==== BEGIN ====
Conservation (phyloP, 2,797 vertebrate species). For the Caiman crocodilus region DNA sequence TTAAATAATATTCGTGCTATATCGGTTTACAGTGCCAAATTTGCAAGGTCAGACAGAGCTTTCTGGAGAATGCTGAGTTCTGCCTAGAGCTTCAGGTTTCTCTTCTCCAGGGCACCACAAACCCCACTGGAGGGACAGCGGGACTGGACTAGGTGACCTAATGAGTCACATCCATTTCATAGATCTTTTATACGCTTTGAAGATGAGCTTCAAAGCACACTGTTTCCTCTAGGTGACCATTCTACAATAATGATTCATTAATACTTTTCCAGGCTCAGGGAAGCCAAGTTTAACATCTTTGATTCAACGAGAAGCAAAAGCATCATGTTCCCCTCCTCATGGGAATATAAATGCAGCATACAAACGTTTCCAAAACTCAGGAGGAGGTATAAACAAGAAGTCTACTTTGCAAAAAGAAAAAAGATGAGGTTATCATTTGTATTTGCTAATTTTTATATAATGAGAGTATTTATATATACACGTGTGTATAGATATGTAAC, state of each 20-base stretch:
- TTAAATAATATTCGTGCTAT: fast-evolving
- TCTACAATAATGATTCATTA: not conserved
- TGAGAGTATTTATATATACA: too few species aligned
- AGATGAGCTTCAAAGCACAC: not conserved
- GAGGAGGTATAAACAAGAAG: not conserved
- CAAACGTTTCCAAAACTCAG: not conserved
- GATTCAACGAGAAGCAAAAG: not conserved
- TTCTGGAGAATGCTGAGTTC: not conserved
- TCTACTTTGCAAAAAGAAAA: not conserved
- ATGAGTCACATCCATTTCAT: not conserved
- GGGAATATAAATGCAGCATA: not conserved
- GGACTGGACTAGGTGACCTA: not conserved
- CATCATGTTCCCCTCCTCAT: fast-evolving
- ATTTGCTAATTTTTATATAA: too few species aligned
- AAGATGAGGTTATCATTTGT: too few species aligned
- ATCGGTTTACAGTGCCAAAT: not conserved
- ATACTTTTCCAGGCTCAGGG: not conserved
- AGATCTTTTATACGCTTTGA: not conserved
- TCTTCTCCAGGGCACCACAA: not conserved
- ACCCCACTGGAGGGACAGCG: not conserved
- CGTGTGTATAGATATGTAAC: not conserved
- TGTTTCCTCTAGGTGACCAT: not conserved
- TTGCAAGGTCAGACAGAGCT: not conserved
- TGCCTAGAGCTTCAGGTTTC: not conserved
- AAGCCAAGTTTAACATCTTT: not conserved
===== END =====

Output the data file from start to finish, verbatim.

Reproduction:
Conservation (phyloP, 2,797 vertebrate species). For the Caiman crocodilus region DNA sequence TTAAATAATATTCGTGCTATATCGGTTTACAGTGCCAAATTTGCAAGGTCAGACAGAGCTTTCTGGAGAATGCTGAGTTCTGCCTAGAGCTTCAGGTTTCTCTTCTCCAGGGCACCACAAACCCCACTGGAGGGACAGCGGGACTGGACTAGGTGACCTAATGAGTCACATCCATTTCATAGATCTTTTATACGCTTTGAAGATGAGCTTCAAAGCACACTGTTTCCTCTAGGTGACCATTCTACAATAATGATTCATTAATACTTTTCCAGGCTCAGGGAAGCCAAGTTTAACATCTTTGATTCAACGAGAAGCAAAAGCATCATGTTCCCCTCCTCATGGGAATATAAATGCAGCATACAAACGTTTCCAAAACTCAGGAGGAGGTATAAACAAGAAGTCTACTTTGCAAAAAGAAAAAAGATGAGGTTATCATTTGTATTTGCTAATTTTTATATAATGAGAGTATTTATATATACACGTGTGTATAGATATGTAAC, state of each 20-base stretch:
- TTAAATAATATTCGTGCTAT: fast-evolving
- TCTACAATAATGATTCATTA: not conserved
- TGAGAGTATTTATATATACA: too few species aligned
- AGATGAGCTTCAAAGCACAC: not conserved
- GAGGAGGTATAAACAAGAAG: not conserved
- CAAACGTTTCCAAAACTCAG: not conserved
- GATTCAACGAGAAGCAAAAG: not conserved
- TTCTGGAGAATGCTGAGTTC: not conserved
- TCTACTTTGCAAAAAGAAAA: not conserved
- ATGAGTCACATCCATTTCAT: not conserved
- GGGAATATAAATGCAGCATA: not conserved
- GGACTGGACTAGGTGACCTA: not conserved
- CATCATGTTCCCCTCCTCAT: fast-evolving
- ATTTGCTAATTTTTATATAA: too few species aligned
- AAGATGAGGTTATCATTTGT: too few species aligned
- ATCGGTTTACAGTGCCAAAT: not conserved
- ATACTTTTCCAGGCTCAGGG: not conserved
- AGATCTTTTATACGCTTTGA: not conserved
- TCTTCTCCAGGGCACCACAA: not conserved
- ACCCCACTGGAGGGACAGCG: not conserved
- CGTGTGTATAGATATGTAAC: not conserved
- TGTTTCCTCTAGGTGACCAT: not conserved
- TTGCAAGGTCAGACAGAGCT: not conserved
- TGCCTAGAGCTTCAGGTTTC: not conserved
- AAGCCAAGTTTAACATCTTT: not conserved